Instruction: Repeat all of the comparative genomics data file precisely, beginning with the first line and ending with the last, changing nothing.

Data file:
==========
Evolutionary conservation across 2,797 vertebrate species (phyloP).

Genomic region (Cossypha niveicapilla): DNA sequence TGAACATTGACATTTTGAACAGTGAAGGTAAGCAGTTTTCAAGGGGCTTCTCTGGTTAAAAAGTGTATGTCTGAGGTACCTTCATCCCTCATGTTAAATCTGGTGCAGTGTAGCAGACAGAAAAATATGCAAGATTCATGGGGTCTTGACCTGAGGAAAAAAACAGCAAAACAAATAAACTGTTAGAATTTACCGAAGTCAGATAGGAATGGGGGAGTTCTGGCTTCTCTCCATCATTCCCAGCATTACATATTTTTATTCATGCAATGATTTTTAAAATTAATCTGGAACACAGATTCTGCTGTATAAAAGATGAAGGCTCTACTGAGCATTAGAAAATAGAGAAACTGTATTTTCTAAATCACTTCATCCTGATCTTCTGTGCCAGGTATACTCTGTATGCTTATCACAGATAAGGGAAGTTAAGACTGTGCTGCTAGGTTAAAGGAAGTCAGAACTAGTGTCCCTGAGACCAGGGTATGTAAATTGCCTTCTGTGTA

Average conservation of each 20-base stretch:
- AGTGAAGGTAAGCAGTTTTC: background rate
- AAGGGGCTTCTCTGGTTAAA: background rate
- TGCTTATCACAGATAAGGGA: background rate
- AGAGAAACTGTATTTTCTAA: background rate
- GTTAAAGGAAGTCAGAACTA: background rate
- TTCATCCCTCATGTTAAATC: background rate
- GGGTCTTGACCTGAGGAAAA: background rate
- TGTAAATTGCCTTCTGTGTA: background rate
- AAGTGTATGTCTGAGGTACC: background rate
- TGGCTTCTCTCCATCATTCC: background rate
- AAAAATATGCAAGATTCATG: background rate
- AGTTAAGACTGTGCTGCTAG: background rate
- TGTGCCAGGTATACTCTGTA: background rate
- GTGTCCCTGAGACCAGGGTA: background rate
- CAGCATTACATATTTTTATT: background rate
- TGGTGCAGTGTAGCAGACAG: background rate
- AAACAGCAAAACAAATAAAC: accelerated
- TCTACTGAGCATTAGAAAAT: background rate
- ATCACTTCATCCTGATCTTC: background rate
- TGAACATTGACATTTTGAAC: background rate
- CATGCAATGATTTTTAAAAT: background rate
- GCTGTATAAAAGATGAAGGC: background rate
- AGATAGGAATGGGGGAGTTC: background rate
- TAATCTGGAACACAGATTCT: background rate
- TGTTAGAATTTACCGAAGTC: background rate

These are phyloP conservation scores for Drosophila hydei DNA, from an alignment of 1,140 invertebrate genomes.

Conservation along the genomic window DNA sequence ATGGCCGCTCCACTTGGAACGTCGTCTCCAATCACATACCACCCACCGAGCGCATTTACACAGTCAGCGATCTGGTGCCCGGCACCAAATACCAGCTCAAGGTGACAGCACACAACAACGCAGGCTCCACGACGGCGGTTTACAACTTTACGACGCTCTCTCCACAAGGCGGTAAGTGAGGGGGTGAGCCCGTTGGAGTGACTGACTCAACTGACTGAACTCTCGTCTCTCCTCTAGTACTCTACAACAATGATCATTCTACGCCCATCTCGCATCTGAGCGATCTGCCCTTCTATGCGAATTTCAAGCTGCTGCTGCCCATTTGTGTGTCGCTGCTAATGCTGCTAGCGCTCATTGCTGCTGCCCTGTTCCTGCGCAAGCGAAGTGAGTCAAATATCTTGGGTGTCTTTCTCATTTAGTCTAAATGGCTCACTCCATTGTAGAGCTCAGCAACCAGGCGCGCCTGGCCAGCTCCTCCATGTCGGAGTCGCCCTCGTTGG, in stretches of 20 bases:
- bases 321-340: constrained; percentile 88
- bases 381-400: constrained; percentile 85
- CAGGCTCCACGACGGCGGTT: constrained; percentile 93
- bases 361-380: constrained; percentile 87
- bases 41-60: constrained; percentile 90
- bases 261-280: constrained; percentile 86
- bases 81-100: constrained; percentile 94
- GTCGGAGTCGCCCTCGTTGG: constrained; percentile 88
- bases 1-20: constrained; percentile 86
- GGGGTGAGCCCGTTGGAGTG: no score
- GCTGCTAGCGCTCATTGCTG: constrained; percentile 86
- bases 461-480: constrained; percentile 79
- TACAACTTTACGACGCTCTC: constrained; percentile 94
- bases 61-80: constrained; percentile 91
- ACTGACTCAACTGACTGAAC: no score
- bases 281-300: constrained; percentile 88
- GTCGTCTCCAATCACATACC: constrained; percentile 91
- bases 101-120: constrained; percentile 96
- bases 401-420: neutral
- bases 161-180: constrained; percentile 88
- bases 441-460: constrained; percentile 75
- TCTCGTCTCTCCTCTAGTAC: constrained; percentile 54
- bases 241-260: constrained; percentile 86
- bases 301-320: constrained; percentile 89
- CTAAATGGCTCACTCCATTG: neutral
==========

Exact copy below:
Evolutionary conservation across 2,797 vertebrate species (phyloP).

Genomic region (Cossypha niveicapilla): DNA sequence TGAACATTGACATTTTGAACAGTGAAGGTAAGCAGTTTTCAAGGGGCTTCTCTGGTTAAAAAGTGTATGTCTGAGGTACCTTCATCCCTCATGTTAAATCTGGTGCAGTGTAGCAGACAGAAAAATATGCAAGATTCATGGGGTCTTGACCTGAGGAAAAAAACAGCAAAACAAATAAACTGTTAGAATTTACCGAAGTCAGATAGGAATGGGGGAGTTCTGGCTTCTCTCCATCATTCCCAGCATTACATATTTTTATTCATGCAATGATTTTTAAAATTAATCTGGAACACAGATTCTGCTGTATAAAAGATGAAGGCTCTACTGAGCATTAGAAAATAGAGAAACTGTATTTTCTAAATCACTTCATCCTGATCTTCTGTGCCAGGTATACTCTGTATGCTTATCACAGATAAGGGAAGTTAAGACTGTGCTGCTAGGTTAAAGGAAGTCAGAACTAGTGTCCCTGAGACCAGGGTATGTAAATTGCCTTCTGTGTA

Average conservation of each 20-base stretch:
- AGTGAAGGTAAGCAGTTTTC: background rate
- AAGGGGCTTCTCTGGTTAAA: background rate
- TGCTTATCACAGATAAGGGA: background rate
- AGAGAAACTGTATTTTCTAA: background rate
- GTTAAAGGAAGTCAGAACTA: background rate
- TTCATCCCTCATGTTAAATC: background rate
- GGGTCTTGACCTGAGGAAAA: background rate
- TGTAAATTGCCTTCTGTGTA: background rate
- AAGTGTATGTCTGAGGTACC: background rate
- TGGCTTCTCTCCATCATTCC: background rate
- AAAAATATGCAAGATTCATG: background rate
- AGTTAAGACTGTGCTGCTAG: background rate
- TGTGCCAGGTATACTCTGTA: background rate
- GTGTCCCTGAGACCAGGGTA: background rate
- CAGCATTACATATTTTTATT: background rate
- TGGTGCAGTGTAGCAGACAG: background rate
- AAACAGCAAAACAAATAAAC: accelerated
- TCTACTGAGCATTAGAAAAT: background rate
- ATCACTTCATCCTGATCTTC: background rate
- TGAACATTGACATTTTGAAC: background rate
- CATGCAATGATTTTTAAAAT: background rate
- GCTGTATAAAAGATGAAGGC: background rate
- AGATAGGAATGGGGGAGTTC: background rate
- TAATCTGGAACACAGATTCT: background rate
- TGTTAGAATTTACCGAAGTC: background rate

These are phyloP conservation scores for Drosophila hydei DNA, from an alignment of 1,140 invertebrate genomes.

Conservation along the genomic window DNA sequence ATGGCCGCTCCACTTGGAACGTCGTCTCCAATCACATACCACCCACCGAGCGCATTTACACAGTCAGCGATCTGGTGCCCGGCACCAAATACCAGCTCAAGGTGACAGCACACAACAACGCAGGCTCCACGACGGCGGTTTACAACTTTACGACGCTCTCTCCACAAGGCGGTAAGTGAGGGGGTGAGCCCGTTGGAGTGACTGACTCAACTGACTGAACTCTCGTCTCTCCTCTAGTACTCTACAACAATGATCATTCTACGCCCATCTCGCATCTGAGCGATCTGCCCTTCTATGCGAATTTCAAGCTGCTGCTGCCCATTTGTGTGTCGCTGCTAATGCTGCTAGCGCTCATTGCTGCTGCCCTGTTCCTGCGCAAGCGAAGTGAGTCAAATATCTTGGGTGTCTTTCTCATTTAGTCTAAATGGCTCACTCCATTGTAGAGCTCAGCAACCAGGCGCGCCTGGCCAGCTCCTCCATGTCGGAGTCGCCCTCGTTGG, in stretches of 20 bases:
- bases 321-340: constrained; percentile 88
- bases 381-400: constrained; percentile 85
- CAGGCTCCACGACGGCGGTT: constrained; percentile 93
- bases 361-380: constrained; percentile 87
- bases 41-60: constrained; percentile 90
- bases 261-280: constrained; percentile 86
- bases 81-100: constrained; percentile 94
- GTCGGAGTCGCCCTCGTTGG: constrained; percentile 88
- bases 1-20: constrained; percentile 86
- GGGGTGAGCCCGTTGGAGTG: no score
- GCTGCTAGCGCTCATTGCTG: constrained; percentile 86
- bases 461-480: constrained; percentile 79
- TACAACTTTACGACGCTCTC: constrained; percentile 94
- bases 61-80: constrained; percentile 91
- ACTGACTCAACTGACTGAAC: no score
- bases 281-300: constrained; percentile 88
- GTCGTCTCCAATCACATACC: constrained; percentile 91
- bases 101-120: constrained; percentile 96
- bases 401-420: neutral
- bases 161-180: constrained; percentile 88
- bases 441-460: constrained; percentile 75
- TCTCGTCTCTCCTCTAGTAC: constrained; percentile 54
- bases 241-260: constrained; percentile 86
- bases 301-320: constrained; percentile 89
- CTAAATGGCTCACTCCATTG: neutral